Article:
What to do with that gem of a song when it's all finished.
Loads of us turn out songs by the million, and for many that's enough. But if you're really intent on getting your songs accepted by a publisher, performed, and into the release sheets, it's an uphill struggle all the way before the royalties start dribbling in. We can't promise to give you a 100% chance of making it as a songwriter, but, as Robert White of Smite Music shows, it's as well to know the approaches that present the best chances of success...
With record producers frequently stressing the importance of having a good song and recording artistes constantly being on the look-out for original material, one would imagine that for aspiring songwriters the entire spectrum of today's music industry would be their oyster - but not so! For when the last lyrical hook-line has been added to that hopefully instantly commercial melody, then the problems of getting the completed song accepted are only just beginning.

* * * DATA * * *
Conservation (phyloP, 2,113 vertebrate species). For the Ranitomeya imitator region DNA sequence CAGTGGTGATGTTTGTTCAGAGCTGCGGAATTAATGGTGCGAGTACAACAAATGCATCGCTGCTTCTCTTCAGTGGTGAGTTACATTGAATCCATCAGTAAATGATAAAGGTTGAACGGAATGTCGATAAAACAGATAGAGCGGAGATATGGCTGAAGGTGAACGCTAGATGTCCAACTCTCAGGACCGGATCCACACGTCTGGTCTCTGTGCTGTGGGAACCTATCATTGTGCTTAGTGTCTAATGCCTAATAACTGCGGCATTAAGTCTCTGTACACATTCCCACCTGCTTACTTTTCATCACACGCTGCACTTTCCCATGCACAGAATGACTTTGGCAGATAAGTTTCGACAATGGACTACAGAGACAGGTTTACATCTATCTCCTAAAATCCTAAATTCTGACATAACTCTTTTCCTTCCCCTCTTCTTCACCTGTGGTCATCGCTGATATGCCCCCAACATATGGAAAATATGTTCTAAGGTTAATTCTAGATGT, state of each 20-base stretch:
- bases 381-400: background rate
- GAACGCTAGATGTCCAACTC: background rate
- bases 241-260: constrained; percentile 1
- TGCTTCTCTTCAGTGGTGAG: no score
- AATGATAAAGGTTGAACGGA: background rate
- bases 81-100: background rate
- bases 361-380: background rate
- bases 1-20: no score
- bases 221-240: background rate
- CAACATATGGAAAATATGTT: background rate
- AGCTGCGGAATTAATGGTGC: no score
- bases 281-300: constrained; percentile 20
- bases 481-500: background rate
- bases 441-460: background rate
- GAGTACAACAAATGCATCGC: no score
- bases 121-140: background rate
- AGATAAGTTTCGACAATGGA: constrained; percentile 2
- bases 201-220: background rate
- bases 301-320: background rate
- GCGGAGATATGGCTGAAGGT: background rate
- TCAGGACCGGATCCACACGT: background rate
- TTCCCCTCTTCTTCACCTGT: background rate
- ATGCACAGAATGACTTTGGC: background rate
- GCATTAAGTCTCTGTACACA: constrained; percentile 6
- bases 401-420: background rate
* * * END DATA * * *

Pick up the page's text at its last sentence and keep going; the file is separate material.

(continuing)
As with the majority of aspects associated with the popular music business, two of the most important elements that a songwriter needs to succeed are plenty of determination and a lot of luck. There are just as many talented, undiscovered songwriters around as there are singers and musicians — all hoping for that lucky break. However, accepting that luck is the elusive ingredient of show business on which one is prepared to gamble, then there are other problems which a songwriter must consider in order to get his work published and performed.